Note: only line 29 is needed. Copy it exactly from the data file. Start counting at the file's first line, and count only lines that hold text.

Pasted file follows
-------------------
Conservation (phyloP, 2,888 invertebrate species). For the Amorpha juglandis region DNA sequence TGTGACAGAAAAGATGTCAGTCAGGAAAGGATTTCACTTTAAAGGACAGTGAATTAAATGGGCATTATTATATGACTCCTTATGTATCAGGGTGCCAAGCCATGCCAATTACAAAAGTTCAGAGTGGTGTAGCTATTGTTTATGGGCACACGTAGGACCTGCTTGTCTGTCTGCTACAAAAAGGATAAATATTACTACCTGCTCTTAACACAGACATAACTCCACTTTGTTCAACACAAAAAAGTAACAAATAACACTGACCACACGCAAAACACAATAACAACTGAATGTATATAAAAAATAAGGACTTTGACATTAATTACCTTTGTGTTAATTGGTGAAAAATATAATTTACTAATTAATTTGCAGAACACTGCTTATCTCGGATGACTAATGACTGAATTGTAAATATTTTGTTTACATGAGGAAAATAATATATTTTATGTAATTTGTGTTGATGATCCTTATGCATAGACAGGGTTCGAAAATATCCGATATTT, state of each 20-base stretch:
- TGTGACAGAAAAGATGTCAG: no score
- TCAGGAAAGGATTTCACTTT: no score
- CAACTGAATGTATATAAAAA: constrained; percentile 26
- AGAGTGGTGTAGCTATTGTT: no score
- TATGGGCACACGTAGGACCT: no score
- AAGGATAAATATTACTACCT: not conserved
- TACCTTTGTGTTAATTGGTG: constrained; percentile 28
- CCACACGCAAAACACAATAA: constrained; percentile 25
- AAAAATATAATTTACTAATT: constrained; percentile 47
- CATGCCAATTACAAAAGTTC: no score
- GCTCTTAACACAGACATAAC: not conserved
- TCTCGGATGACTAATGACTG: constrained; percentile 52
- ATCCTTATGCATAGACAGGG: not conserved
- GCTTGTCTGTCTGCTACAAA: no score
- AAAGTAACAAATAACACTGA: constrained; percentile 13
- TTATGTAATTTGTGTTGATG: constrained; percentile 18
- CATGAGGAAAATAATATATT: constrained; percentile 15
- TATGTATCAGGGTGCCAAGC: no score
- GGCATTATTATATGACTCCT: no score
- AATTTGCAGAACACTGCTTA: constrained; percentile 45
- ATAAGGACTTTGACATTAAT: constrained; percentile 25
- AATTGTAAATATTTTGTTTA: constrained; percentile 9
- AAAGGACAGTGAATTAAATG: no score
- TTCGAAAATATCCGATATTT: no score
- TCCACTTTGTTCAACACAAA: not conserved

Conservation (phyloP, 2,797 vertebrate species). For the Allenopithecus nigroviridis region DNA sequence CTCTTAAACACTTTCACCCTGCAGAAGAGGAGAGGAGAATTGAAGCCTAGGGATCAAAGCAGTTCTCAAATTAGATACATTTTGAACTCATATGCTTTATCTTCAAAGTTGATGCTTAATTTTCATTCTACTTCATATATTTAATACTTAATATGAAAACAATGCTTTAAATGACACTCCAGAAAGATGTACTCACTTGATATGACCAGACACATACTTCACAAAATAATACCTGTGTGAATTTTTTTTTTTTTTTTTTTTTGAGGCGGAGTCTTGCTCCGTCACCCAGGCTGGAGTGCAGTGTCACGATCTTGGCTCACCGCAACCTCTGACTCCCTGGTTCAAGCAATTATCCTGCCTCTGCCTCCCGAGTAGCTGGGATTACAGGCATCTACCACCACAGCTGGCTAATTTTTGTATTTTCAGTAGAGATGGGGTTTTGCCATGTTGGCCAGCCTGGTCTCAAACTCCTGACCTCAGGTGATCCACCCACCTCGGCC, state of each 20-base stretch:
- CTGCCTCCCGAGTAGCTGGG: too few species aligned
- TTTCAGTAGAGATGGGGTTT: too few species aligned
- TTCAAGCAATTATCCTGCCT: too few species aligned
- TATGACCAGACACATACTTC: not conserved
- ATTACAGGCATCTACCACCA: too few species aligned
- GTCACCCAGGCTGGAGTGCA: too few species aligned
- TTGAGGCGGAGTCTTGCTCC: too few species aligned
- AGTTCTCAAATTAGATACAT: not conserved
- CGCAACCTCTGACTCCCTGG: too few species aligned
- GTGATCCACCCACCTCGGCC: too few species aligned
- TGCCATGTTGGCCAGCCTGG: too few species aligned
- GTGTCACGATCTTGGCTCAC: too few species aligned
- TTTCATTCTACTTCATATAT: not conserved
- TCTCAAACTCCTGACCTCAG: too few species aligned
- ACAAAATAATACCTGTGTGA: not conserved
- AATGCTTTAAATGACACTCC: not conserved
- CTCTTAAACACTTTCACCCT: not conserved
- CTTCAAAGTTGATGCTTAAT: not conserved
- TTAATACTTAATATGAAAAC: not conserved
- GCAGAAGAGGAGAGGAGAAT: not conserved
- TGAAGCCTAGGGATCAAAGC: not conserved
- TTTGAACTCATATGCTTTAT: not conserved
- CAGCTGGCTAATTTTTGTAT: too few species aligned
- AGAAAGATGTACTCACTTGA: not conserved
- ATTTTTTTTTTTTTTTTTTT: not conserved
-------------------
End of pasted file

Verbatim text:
- TTTCAGTAGAGATGGGGTTT: too few species aligned